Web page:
Fri | Dec 15, 2017

Smaller hotel properties more amenable to local produce - Study

Published:Tuesday | April 18, 2017 | 12:00 AMClaudia Gardner

Small Jamaican hotels have been cited as fostering greater linkages between farmers and the hospitality sector compared to their larger multi-national counterparts over the decades.

In the Tourism Demand Study published by the Ministry of Tourism's Linkages Hub in 2015, the researchers noted that an official of the Ministry of Agriculture stated that the larger hotels were less receptive to Jamaican agricultural products.

"The official indicated that the smaller properties are quite amenable to local produce but that the bigger chain properties are not as amenable. The main reason cited for this was that larger hotels need consistency and volume in supply but are reluctant to offer farmers contracts to produce in large quantities," it noted.

The report also said that farmers were at a disadvantage as the hotels often used middlemen as their suppliers, who, in many cases, exploit the farmers.

"Some of the hotels use middlemen, so they will have a bid and a particular middleman could win the bid to supply local, or a person wins the bid [and] go to another farm and play each farmer against each other to get the best price," the report quoted the agriculture official as saying.

"They are not interested in the long-term welfare of the farmer themselves. It's wherever they can get the goods on spot and cheap, they will buy it and take it to the hotel. So that does not augur well for a structured relationship between the hotels and famers ... ," it added.

 

Barriers

 

The report quoted representatives of the Jamaica Manufacturers Association (JMA) as saying that a barrier exists between Jamaican producers and foreign-owned entities, which are directed to purchase goods from their homeland, in many instances.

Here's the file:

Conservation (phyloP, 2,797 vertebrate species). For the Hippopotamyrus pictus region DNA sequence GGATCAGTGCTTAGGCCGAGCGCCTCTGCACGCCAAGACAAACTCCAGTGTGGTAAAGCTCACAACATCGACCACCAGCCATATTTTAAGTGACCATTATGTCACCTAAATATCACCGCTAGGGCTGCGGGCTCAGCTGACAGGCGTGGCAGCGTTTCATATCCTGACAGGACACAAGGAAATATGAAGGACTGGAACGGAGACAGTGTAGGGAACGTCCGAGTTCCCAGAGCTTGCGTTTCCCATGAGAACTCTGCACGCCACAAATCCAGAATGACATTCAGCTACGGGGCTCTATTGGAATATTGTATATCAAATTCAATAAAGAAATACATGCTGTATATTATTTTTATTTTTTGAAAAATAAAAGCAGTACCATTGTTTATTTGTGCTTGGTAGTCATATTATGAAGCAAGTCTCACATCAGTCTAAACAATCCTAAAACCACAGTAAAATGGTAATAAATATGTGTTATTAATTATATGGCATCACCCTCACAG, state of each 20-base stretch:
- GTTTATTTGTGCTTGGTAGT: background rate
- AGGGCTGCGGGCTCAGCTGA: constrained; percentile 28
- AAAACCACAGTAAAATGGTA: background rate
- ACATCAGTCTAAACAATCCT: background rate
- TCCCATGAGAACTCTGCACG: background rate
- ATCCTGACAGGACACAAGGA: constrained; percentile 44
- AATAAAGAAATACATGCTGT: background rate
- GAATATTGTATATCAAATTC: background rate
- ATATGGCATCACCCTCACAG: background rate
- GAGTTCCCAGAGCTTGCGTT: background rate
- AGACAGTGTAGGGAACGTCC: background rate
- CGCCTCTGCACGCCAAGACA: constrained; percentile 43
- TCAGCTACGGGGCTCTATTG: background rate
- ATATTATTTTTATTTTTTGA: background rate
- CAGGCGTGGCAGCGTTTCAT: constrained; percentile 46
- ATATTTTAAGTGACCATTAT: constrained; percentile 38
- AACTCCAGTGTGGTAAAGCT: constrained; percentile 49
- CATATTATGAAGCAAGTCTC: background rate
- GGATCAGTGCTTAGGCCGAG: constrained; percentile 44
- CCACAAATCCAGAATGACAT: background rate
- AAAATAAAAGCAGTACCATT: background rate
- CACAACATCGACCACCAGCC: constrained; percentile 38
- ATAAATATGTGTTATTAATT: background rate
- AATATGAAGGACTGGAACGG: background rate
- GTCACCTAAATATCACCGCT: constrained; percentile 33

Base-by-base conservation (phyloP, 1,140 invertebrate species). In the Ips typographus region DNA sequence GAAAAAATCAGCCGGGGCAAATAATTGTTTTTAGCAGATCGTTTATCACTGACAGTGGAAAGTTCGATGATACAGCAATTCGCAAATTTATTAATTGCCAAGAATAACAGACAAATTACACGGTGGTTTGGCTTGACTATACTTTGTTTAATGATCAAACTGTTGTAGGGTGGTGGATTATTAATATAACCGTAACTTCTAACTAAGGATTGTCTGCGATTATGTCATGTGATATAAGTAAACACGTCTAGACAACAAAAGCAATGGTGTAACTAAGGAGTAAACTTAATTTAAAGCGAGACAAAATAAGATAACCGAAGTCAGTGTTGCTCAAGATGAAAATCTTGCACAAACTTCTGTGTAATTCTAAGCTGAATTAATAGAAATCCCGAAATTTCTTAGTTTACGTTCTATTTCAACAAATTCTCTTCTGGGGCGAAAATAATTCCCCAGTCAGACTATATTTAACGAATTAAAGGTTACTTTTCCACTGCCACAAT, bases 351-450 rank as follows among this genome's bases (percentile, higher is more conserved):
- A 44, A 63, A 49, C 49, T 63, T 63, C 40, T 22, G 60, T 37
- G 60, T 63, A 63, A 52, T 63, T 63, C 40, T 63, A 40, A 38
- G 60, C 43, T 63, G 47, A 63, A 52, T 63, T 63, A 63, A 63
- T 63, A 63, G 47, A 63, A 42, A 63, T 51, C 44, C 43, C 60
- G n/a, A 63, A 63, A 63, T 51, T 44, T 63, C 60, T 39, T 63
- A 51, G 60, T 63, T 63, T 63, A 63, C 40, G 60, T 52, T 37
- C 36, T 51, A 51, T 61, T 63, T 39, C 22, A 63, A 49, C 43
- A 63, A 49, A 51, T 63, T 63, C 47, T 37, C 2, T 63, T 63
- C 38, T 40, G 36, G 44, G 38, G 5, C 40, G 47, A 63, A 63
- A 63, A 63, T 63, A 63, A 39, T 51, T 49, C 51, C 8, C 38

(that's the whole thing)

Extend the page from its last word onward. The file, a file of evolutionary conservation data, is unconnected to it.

The JMA representatives also expressed dissatisfaction that foreign-owned hotels were not incentivised to patronise local manufacturers. The organisation contends that the Government of Jamaica has failed to pushed new foreign investors to consider local products, and that because of their eagerness to have the investors come to the island, by the time they hotels begin operations, "they are less incentivised to patronise local manufacturers".

They also raised concerns about the government's tourism growth model, that provides tax incentives for large, all-inclusive hotels to establish in Jamaica without any binding requirement for them to patronise local goods and services, a strategy which the World Bank has identified as contributing to the vulnerability and high leakage rates of the local economy.

They contend that JAMPRO and others who are bringing new investments to Jamaica should state explicitly and definitively in the contracts with investors that Jamaican goods and services must be patronised.

"So it is not about we would like them to, or they should be, but the language should go into the contract. What are the requirements of Jamaica if you are going to invest here. There are certain requirements. Put it in the contract," the JMA representatives said.